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Cofilin dysregulation alters actin turnover in frataxin-deficient neurons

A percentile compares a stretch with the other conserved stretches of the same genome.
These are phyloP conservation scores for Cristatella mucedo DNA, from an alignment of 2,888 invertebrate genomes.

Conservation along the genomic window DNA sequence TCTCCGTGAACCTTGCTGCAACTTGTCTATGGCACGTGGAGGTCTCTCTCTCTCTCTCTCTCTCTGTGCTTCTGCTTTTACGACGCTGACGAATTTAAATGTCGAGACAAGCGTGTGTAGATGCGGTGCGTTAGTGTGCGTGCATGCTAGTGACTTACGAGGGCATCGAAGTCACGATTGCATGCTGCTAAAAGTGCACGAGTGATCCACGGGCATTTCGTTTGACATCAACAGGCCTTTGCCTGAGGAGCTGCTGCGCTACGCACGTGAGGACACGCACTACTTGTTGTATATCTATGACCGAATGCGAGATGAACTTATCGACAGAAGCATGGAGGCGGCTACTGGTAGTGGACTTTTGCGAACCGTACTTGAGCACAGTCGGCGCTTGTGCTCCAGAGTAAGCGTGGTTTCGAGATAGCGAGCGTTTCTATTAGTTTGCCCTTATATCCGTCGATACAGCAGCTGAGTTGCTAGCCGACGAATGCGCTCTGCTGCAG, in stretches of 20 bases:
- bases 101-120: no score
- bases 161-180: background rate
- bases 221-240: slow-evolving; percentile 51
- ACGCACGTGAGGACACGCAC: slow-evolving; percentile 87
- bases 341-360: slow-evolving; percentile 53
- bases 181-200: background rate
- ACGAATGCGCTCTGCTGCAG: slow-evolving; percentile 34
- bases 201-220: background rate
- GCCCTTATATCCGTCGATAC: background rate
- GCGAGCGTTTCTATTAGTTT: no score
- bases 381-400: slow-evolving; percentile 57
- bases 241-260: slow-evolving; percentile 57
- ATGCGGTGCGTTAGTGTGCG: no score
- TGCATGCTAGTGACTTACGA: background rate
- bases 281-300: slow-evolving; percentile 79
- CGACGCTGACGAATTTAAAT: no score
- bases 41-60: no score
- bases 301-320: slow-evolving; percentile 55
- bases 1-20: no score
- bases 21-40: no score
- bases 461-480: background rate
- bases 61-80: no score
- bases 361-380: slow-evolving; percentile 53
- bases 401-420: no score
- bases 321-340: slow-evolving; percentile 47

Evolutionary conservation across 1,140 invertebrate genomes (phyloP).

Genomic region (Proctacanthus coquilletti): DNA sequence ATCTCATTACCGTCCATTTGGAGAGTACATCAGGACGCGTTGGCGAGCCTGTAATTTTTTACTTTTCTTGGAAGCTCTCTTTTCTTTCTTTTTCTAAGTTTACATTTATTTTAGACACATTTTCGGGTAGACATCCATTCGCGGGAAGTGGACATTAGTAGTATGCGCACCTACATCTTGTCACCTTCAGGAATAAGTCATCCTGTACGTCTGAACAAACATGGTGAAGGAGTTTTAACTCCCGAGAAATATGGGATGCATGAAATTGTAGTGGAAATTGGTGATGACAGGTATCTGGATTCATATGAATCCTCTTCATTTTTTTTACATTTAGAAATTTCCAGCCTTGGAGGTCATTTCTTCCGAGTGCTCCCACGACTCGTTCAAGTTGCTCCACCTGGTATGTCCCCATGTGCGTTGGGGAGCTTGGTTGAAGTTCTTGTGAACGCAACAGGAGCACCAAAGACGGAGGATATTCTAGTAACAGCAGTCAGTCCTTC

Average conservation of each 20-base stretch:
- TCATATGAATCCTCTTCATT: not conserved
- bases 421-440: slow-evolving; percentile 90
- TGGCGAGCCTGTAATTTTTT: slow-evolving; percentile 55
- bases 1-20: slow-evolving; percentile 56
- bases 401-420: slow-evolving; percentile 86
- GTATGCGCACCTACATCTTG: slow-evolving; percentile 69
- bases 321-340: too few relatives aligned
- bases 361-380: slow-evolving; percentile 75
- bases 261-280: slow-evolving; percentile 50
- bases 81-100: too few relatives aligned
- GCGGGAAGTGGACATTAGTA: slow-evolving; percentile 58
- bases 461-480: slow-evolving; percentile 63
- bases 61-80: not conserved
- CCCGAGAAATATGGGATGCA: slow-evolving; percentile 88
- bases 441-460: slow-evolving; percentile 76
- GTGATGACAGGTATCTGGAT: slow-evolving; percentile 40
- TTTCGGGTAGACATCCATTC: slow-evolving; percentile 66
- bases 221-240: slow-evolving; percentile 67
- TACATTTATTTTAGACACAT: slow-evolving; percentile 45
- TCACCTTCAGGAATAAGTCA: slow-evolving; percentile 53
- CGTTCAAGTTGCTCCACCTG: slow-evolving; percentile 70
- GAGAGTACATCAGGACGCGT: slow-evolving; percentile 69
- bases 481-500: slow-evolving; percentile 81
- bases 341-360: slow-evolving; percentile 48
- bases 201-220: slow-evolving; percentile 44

Abnormalities in actin cytoskeleton have been linked to Friedreich's ataxia (FRDA), an inherited peripheral neuropathy characterised by an early loss of neurons in dorsal root ganglia (DRG) among other clinical symptoms. Despite all efforts to date, we still do not fully understand the molecular events that contribute to the lack of sensory neurons in FRDA. The authors studied the adult neuronal growth cone (GC) at the cellular and molecular level to decipher the connection between frataxin and actin cytoskeleton in DRG neurons of the well-characterised YG8R Friedreich's ataxia mouse model. Immunofluorescence studies in primary cultures of DRG from YG8R mice showed neurons with fewer and smaller GCs than controls, associated with an inhibition of neurite growth. In frataxin-deficient neurons, the authors also observed an increase in the filamentous (F)-actin/monomeric (G)-actin ratio (F/G-actin ratio) in axons and GCs linked to dysregulation of two crucial modulators of filamentous actin turnover, cofilin-1 and the actin-related protein (ARP) 2/3 complex. The authors show how the activation of cofilin is due to the increase in chronophin (CIN), a cofilin-activating phosphatase. Thus cofilin emerges, for the first time, as a link between frataxin deficiency and actin cytoskeleton alterations.

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